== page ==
Pimpin’ Ain’t Easy: Why Pimp and Promote are Different


Why is Pimp not an appropriate synonym for Promote?

The official dictionary definition of the word pimp is: (noun) 1. A man who controls prostitutes and arranges clients for them , taking part of their earnings in return. synonyms procurer, procuress, madam verb informal – make something more showy or impressive, ex Pimp my ride. Urban dictionary, my preferred dictionary source for comedic non censored relief, always more accurate, says that pimp stands for:  P-erson I-nto M-arketing P-rostitutes

Lets talk about this definition for a second. First of all, I think it’s interesting that a pimp is identified as only a male dealing with female sex workers (the female pimp is called a madam, and generally keeps her girls in a house or brothel and not out on the streets), the stereotypical shady guy in a purple velvet suit with a leopard hat, full length fur coat, diamond crusted cane, bling galore, gold teeth, and flashy gold car with hydraulics.

By definition a pimp is a horrible person, using another person’s body as a commodity. Prostitution is the oldest profession, I have no problem with a man or woman selling their body, as long as they receive all of the profit. If they feel the need to pay a security guard or driver, that’s their business. Pimping is different.

Pimps are abusive and aggressive, an integral part to illegal sex trafficking and human bondage, often preying on people with addictions or other hardships. Media glamorizes the archetype of a pimp.

MTV’s show Pimp My Ride has brought the word into mainstream as meaning custom or flashy, an attractive man might also be called a pimp as a compliment, Jay Z’s song Big Pimpin or 50 Cent/Snoop Dogg P.I.M.P. (among many other rap songs featuring the word) are about living large and having lots of cash money.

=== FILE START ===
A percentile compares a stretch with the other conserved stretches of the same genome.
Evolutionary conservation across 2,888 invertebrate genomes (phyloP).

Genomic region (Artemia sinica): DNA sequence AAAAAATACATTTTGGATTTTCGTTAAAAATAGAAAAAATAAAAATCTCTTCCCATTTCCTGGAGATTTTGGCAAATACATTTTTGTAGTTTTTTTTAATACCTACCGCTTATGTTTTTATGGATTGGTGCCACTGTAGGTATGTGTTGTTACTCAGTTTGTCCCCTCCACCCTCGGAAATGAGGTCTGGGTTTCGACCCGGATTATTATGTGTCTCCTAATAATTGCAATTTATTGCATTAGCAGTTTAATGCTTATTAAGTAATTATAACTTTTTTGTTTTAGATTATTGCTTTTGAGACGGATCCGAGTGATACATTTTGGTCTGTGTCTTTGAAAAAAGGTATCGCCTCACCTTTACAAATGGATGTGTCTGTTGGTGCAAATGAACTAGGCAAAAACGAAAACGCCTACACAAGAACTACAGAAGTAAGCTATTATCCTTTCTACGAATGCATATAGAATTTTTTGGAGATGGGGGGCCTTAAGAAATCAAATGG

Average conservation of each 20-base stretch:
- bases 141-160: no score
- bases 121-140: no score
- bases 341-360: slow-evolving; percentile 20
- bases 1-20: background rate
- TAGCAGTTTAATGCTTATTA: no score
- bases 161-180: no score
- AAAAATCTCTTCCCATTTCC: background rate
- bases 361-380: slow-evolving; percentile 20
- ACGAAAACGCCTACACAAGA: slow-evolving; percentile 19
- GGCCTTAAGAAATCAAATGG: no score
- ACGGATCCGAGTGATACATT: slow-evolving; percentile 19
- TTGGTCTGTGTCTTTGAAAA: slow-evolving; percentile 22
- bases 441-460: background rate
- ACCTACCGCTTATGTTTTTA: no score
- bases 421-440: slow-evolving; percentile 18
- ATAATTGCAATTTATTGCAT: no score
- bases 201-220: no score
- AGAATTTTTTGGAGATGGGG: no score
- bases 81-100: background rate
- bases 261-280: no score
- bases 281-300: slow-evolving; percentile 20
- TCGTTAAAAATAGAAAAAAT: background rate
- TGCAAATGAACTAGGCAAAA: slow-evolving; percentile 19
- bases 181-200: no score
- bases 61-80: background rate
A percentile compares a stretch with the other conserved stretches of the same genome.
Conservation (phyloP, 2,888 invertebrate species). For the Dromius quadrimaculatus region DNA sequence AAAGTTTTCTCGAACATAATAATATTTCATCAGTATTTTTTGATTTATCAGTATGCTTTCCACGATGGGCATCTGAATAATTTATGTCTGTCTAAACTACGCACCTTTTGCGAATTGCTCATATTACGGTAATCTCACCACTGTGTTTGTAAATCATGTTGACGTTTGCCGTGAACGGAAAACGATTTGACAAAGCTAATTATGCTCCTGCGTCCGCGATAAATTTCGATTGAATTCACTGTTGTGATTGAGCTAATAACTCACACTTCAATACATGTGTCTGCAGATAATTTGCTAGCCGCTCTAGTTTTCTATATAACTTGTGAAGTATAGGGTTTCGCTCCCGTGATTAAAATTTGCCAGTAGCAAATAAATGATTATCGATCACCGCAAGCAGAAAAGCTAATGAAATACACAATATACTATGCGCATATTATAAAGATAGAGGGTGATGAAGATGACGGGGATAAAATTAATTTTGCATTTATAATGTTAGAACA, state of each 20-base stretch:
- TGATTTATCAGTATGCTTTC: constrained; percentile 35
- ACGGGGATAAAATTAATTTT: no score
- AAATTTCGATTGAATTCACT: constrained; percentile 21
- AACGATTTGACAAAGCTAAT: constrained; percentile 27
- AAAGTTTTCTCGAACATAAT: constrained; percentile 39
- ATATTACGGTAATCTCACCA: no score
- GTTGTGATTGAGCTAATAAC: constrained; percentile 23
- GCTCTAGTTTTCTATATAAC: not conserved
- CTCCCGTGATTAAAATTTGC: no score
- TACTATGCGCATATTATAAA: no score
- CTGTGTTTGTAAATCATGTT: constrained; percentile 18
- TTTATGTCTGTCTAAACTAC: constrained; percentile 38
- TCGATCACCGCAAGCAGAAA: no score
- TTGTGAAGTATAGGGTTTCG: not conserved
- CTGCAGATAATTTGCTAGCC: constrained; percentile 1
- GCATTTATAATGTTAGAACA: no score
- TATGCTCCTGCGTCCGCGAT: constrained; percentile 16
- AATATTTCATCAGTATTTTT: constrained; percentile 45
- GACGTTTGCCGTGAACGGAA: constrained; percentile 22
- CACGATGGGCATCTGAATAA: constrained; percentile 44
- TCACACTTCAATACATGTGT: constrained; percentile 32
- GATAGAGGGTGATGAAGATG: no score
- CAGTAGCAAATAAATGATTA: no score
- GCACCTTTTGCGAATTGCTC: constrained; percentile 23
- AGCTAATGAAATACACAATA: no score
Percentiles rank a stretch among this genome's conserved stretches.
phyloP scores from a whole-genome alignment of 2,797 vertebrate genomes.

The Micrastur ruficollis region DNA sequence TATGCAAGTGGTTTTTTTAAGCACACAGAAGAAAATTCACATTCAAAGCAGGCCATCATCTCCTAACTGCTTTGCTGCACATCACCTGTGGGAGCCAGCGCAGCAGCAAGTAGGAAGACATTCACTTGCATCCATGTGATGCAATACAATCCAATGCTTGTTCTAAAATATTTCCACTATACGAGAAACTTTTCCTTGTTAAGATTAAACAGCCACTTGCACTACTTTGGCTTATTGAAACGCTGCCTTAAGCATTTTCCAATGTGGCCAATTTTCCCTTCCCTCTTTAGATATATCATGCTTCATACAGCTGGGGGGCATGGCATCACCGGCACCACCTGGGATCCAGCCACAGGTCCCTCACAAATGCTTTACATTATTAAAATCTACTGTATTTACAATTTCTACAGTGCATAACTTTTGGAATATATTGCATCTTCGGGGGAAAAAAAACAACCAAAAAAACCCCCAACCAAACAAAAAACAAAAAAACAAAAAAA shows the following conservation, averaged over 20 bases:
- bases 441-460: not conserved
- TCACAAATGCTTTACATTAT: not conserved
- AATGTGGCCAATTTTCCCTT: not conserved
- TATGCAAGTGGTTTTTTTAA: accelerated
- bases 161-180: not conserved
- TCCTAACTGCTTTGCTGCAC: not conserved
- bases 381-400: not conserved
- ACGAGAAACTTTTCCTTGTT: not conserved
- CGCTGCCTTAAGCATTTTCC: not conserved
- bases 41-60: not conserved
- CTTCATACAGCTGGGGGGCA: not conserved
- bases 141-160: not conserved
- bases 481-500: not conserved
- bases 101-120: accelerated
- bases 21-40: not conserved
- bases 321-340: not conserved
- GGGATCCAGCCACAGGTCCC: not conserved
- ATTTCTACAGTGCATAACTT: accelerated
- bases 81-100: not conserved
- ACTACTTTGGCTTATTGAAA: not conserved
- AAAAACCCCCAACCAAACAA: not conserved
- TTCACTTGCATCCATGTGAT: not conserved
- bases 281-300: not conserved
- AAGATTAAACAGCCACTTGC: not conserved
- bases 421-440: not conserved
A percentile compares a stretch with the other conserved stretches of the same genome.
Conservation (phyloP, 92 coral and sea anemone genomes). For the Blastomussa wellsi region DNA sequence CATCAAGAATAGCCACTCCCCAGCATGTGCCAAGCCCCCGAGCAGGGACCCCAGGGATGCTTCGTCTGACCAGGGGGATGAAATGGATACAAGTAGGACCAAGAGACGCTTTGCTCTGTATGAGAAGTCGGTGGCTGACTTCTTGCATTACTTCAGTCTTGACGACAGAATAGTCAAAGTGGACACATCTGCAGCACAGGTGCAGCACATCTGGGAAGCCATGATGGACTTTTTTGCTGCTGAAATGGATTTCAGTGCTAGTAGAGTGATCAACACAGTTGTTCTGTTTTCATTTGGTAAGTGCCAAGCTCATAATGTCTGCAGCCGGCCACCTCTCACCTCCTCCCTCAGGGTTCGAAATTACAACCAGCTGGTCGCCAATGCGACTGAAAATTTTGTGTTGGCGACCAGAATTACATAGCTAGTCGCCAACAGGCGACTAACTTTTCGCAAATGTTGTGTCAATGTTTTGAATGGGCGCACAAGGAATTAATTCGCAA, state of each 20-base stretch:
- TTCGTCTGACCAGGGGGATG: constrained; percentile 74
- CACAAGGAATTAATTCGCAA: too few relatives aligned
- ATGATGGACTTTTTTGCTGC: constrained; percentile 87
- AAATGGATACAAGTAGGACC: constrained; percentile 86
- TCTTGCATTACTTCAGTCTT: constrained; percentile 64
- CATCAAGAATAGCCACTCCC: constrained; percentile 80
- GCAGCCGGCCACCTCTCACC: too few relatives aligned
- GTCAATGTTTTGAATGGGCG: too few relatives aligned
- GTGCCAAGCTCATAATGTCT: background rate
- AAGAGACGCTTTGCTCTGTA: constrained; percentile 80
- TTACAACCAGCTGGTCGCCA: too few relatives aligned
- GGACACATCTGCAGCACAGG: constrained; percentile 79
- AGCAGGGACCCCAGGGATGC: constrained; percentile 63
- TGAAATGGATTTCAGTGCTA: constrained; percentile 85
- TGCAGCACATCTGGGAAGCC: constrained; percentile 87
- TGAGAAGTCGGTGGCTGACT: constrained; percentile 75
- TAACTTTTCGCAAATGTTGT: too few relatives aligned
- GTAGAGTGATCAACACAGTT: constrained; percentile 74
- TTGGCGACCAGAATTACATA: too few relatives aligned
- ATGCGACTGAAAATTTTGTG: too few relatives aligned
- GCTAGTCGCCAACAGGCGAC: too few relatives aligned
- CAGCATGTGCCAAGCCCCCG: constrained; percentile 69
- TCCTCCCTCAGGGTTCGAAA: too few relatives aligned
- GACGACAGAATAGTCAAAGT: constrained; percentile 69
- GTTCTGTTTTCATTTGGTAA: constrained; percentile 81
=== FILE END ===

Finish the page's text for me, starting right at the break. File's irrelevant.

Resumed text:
I go both ways with this word. YES, it does represent something sexist and demeaning. Many mainstream writers use the word casually, referring to the positive slang term over the literal meaning.

I have definitely used the word pimp to describe a situation where I am promoting something. “I am going to pimp out these posters.” Going from shop to shop, talking to people, trying to sell my art. I am using them to promote my show, not sell another human’s body. Yes, similar tactics are used, but pimping is specific to sex trafficking. It is used as a slang term to tout or persuade others to use your goods.

It is an insult to call someone a pimp by my standards as per the dictionary definition of the word. Others may think differently, using the word only to describe how much money or flashy goods a person has.

Pimp is a slang term used to describe someone who is slick, smooth talking, fashionable, and stylish. It can also mean to excessively customize a thing such as a car. So again, it depends who is saying it and what their intention is.

To promote is to raise someone or something up to a more important job. It is positive. To pimp is to degrade sex workers, who are human beings and not property. So therefore they are not the same thing.

It is offensive to pimp out a human, but not a thing. Freedom of speech says that you can say whatever you want and whatever I say will not change that.

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